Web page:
Yet, the tree also had protective powers. People would plant them around the house to ward off evil witches, and they were also esteemed for influencing fertility. Even in recent times, the hawthorne was treated with particular respect. In 1982, workers at the De Lorean factory in Northern Ireland thought that the problems the company was having was because a lone tree had been felled during construction. The company had another planted with all due ceremony, which solved… well not much. In 1999, a highway in County Clare was diverted to avoid cutting down a sacred hawthorne tree, and you can find many other instances of this.

You cut my tree. I cut you up!

For all these reasons – and many, many more – hawthorn is never once mentioned as a suitable wood to make shillelaghs. You hear of blackthorn, oak, holly, ash, even crabapple, but hawthorn? Never. It would appear it was a taboo wood, no matter its inherent qualities. Which is too bad, as there are many where I live, but no blackthorns. But better stay on the good side of the little people!


Alright, let’s get to our old friend. Blackthorn, or Draighean, is in many ways the yin to the hawthorn’s yang. In fact, they are often referred to as sisters. While Hawthorn is mostly associated with Spring, fertility and many positive things, blackthorn is associated with war and winter. You would think that this would make it quite a bad wood to carry around, but this is actually the opposite.

Blackthorn was considered as a protection against the fairies as they regarded it very highly. It was said to be protected by the lunantishees or moon fairies who, at the best of time, were no friends to humans and would curse anyone foolish enough to cut down a blackthorn on the 11th of November (the original All Hallow’s Eve) or on the 11th of May (Original May Day). The best time to harvest the tree was during full moon, as the lunantishees would be away during that time. On a good day, the lunantishees would give inspiration to the musician or the poet as well as valour and strength to the warrior.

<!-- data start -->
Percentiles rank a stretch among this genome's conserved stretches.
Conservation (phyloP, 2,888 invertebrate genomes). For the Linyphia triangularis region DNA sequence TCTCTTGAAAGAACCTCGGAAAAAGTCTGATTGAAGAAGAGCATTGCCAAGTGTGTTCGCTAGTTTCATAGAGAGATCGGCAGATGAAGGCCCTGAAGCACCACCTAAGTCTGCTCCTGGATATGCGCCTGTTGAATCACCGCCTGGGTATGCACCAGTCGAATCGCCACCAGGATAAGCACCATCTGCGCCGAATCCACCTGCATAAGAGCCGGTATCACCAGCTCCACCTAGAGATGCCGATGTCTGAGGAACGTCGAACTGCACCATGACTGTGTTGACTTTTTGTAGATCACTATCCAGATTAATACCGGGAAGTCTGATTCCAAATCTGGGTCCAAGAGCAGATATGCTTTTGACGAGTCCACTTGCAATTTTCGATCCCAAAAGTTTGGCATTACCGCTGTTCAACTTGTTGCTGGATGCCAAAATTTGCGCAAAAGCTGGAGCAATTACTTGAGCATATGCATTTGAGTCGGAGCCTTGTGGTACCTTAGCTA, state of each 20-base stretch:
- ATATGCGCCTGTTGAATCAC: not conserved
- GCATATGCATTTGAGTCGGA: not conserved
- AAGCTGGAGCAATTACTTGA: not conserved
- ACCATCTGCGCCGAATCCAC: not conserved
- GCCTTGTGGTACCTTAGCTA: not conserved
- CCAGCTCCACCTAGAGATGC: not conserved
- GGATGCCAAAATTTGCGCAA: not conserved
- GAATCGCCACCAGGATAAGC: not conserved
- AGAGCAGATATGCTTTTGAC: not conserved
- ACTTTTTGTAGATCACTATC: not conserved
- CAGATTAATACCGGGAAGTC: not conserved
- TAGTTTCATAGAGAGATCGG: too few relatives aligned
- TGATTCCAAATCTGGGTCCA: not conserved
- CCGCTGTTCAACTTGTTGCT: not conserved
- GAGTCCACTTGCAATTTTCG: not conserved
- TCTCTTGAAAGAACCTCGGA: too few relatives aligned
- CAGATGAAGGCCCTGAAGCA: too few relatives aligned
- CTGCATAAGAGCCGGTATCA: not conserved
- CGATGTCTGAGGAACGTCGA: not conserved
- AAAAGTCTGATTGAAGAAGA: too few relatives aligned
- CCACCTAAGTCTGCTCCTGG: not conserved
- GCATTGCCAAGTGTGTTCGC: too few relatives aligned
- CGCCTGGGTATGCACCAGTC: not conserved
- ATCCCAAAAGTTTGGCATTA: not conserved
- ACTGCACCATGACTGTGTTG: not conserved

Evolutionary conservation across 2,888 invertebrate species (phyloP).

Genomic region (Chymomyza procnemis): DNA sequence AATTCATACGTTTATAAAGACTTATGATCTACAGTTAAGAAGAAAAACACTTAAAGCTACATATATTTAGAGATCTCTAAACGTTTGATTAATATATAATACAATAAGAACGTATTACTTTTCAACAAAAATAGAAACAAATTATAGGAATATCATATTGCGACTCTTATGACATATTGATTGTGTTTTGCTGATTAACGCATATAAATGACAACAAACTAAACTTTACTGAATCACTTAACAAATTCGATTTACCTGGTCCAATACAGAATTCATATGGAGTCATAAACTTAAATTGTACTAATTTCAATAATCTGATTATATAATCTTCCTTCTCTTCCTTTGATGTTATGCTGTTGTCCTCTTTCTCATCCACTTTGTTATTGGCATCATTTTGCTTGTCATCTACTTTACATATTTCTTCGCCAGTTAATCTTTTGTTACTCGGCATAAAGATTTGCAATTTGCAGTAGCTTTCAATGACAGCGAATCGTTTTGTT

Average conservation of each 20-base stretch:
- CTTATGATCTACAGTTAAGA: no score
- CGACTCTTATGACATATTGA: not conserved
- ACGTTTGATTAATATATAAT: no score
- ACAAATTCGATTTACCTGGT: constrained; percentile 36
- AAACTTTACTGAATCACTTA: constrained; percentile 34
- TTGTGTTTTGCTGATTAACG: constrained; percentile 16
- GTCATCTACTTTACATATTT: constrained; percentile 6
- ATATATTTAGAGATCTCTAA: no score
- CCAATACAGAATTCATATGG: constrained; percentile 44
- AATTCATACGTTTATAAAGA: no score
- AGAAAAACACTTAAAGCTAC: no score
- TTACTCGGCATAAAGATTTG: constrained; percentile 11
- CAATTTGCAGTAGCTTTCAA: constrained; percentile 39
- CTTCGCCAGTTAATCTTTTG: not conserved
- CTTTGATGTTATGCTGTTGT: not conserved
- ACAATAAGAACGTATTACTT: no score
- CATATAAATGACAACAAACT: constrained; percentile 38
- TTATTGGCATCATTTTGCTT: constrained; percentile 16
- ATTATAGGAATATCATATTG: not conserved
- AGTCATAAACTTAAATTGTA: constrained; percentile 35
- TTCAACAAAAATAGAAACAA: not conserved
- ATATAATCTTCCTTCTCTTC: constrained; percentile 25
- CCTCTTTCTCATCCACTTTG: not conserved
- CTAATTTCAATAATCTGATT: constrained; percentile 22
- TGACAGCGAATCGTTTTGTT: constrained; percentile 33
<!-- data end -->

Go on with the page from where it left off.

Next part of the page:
Cormac’s Glossary notes that the etymology of draighin comes from « the wretched one », and the tree is often associated with witches and mages, using it to fashion powerful magic wands and staves. The tree seems to have been perceived as a female tree, and associated with many mythical figures including queen Maeve, Morrigan; goddess of battle, strife and fertility, reigning over creation and destruction, and Cailleach; the crone of death and winter who would begin winter by striking the ground with her blackthorn staff. No doubt that all of these associations came to play a role in its negative perception in Christian Ireland, and to its status as the prefered material for making shillelaghs.

To conclude, all of this folklore is as good as your belief in it, but it explains the total absence of hawthorn, and the prevalence of blackthorn as fighting sticks. Both trees have great qualities, but only one of them won’t curse you!

If you wish to learn more about the fascinating folklore surrounding Irish trees, I suggest reading Ireland’s Trees: Myths, Legends & Folklore by Niall Mac Coitir.